Walking into a Planned Parenthood facility and shooting people is not pro-life – it’s pro-death. Nothing about Robert Lewis Dear, the 59-year-old gunman who killed three people and wounded nine in Colorado Springs last week, carries the true, biblical essence of the pro-life movement.
He’s a maniacal man who deserves punishment to the full extent of the law. The picture is still unclear as to his motives, but if it was to confront abortion, he’s dead wrong – that’s not the way to do it. Nothing separates murderers like him from killers like ISIS.
Our thoughts and prayers go out to the families of those killed and wounded. We pray the church in Colorado Springs surrounds them with the love of Jesus.
With all the hype around Planned Parenthood recently being exposed and now this tragedy, it brings the prolife community to a significant point in time where we must clearly define the movement.
We grew up pro-life and were taught to value all life, not just that of the baby. The biblical basis for this was Jesus’ words in John 10-11:
“The thief comes only to steal and kill and destroy; I have come that they may have life, and have it to the full. I am the good shepherd. The good shepherd lays down his life for the sheep.”
We understood that taking the life of anyone – including that of an abortionist – was morally wrong and biblically reprehensible. Rather, we were to give up our lives for others, including those dismembering babies.
We remember a guy who came into the pro-life movement in the early ’90s by the name of Paul Hill. He was spewing rhetoric like “justifiable homicide,” proclaiming it was OK to kill if it meant saving babies. We knew this was garbage.
Many pro-life leaders publicly denounced voices like Hill’s, and the pro-life community as a whole created distance from him.
Sadly, Mr. Hill actually believed what he preached, and he killed an abortionist and his bodyguard in 1994. It was a significant tragedy.
In the days following the murder, news trucks covered our house in Dallas, Texas, as our dad was a pro-life leader. He did dozens of interviews, denouncing Hill’s actions and fighting to clearly define what it meant to be pro-life.
The shot heard round the nation was when Dad said, “If I was at the abortion clinic the day Paul Hill arrived with his gun, it would be my Christian duty to take the bullet and lay my life down for the abortionist.”
That statement disarmed the narrative that was running wild against the pro-life community – and it clearly defined the biblical basis of what it meant to be pro-life.
Paul Hill was sentenced to death and executed by lethal injection in 2003. (The only God-given right to take life is that of the government via capital punishment, which is meant specifically to deter murder and protect life.)
Now today, as the nation becomes more life affirming every day it’s vital to restate, reaffirm and reapply what it means to truly be pro-life.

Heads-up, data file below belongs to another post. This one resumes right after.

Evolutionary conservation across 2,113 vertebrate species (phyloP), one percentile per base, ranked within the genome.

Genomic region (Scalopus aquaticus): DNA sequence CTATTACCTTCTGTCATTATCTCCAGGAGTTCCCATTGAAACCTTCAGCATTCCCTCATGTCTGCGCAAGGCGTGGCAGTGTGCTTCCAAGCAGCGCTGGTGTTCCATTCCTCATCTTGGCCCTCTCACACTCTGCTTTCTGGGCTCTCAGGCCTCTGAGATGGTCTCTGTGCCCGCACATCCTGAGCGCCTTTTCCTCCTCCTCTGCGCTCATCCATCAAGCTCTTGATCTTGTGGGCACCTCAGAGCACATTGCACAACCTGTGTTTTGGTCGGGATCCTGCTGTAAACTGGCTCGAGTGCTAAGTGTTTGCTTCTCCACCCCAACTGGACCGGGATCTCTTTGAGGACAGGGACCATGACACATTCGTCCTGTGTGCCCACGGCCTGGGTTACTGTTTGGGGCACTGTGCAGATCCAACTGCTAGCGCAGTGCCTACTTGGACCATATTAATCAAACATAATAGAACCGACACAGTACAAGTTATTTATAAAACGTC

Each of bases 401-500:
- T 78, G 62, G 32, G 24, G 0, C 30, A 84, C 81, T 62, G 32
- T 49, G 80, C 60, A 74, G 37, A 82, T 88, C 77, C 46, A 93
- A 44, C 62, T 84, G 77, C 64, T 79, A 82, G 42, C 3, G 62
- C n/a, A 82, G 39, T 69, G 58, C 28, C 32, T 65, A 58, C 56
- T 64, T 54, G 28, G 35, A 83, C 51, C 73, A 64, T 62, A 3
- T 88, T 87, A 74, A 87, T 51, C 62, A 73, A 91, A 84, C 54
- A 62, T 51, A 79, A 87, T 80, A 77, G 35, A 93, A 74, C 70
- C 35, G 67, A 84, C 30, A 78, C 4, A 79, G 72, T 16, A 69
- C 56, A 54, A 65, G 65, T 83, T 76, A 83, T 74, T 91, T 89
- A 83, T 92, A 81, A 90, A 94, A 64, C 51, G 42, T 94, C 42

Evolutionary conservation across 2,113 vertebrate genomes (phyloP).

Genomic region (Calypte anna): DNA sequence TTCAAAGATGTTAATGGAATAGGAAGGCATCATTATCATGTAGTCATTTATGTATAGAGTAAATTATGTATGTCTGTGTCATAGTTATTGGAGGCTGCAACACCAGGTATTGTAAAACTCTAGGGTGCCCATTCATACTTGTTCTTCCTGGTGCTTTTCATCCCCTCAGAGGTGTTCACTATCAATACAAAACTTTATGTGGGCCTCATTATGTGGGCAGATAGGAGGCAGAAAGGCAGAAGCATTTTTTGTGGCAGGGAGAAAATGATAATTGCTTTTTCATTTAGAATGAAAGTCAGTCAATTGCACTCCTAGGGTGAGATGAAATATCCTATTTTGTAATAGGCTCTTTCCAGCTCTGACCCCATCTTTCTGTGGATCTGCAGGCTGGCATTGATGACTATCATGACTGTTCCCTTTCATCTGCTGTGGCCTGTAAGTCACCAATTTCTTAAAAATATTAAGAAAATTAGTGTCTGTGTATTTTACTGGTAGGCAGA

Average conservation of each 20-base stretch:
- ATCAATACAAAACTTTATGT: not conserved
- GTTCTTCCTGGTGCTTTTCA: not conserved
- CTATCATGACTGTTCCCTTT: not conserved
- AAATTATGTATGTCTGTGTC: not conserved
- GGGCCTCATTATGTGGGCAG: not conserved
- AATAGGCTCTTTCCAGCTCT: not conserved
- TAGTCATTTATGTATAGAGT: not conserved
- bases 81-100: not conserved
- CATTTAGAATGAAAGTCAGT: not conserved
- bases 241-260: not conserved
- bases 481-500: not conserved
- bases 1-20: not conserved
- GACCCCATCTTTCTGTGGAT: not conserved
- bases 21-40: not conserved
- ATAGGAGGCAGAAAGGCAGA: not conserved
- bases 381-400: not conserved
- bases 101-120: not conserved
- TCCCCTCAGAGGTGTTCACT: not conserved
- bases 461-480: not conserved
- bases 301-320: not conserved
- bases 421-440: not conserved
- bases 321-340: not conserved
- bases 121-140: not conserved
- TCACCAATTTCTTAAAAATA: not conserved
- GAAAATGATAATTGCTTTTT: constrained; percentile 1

In the streets, we seek to be the loving hands and feet of Jesus at the moment of crisis when abortion-bound mothers feel they have no other choice.
In the media, we seek to be a voice for the voiceless – to bring dignity to the unborn and healing to the family.
And in the legislature, we strive to protect life and liberty – our basic American rights – for all individuals, both born and unborn.
We reject the narrative that being pro-life is “hateful” or “extreme” in any way. In fact, it’s the complete opposite.
Yet, unfortunately, today this is the narrative that is again rising to the forefront after Friday’s tragedy. Already some in the media are likening pro-lifers to those who pull the trigger. This is ridiculous.
According to Vicki Cowart, president of Planned Parenthood of the Rocky Mountains: “We share the concerns of many Americans that extremists are creating a poisonous environment that feeds domestic terrorism in this country.”
As morally incomprehensible as Mr. Dear’s actions were on Friday (and given the fact he’s unknown among pro-lifers and is registered to vote as an “unaffiliated female”), the pro-life community is not creating a “poisonous environment that feeds domestic terrorism.” Nor are we extreme because we believe that dismembering innocent children and selling their body parts is morally wrong.
If you want to see a true extremist who’s creating an environment for domestic terrorism, look no further than Louis Farrakhan, as he called for 10,000 volunteers to “stalk and kill” white people. (Why is he not in jail, by the way?)
If Ms. Cowart’s statement is left unchecked and becomes the accepted narrative, then being pro-life in America will become illegal. Why? Because it’s considered “extreme.” And it won’t stop there – in time, all Christians who believe the Bible to be true and are willing to give it a voice in culture will also be considered “extreme.”
We stand up and reject this narrative. It is Vicki Cowart and the thousands of others who make money off dismembered babies who are extreme. They’ve created a “poisonous environment” for innocent children, many of whom would be here today if only they had a voice.
Now is not the time to be silent – first for the victims and their families in Colorado and also for the millions of defenseless babies that are murdered year after year. It’s time to be voice, strong and true!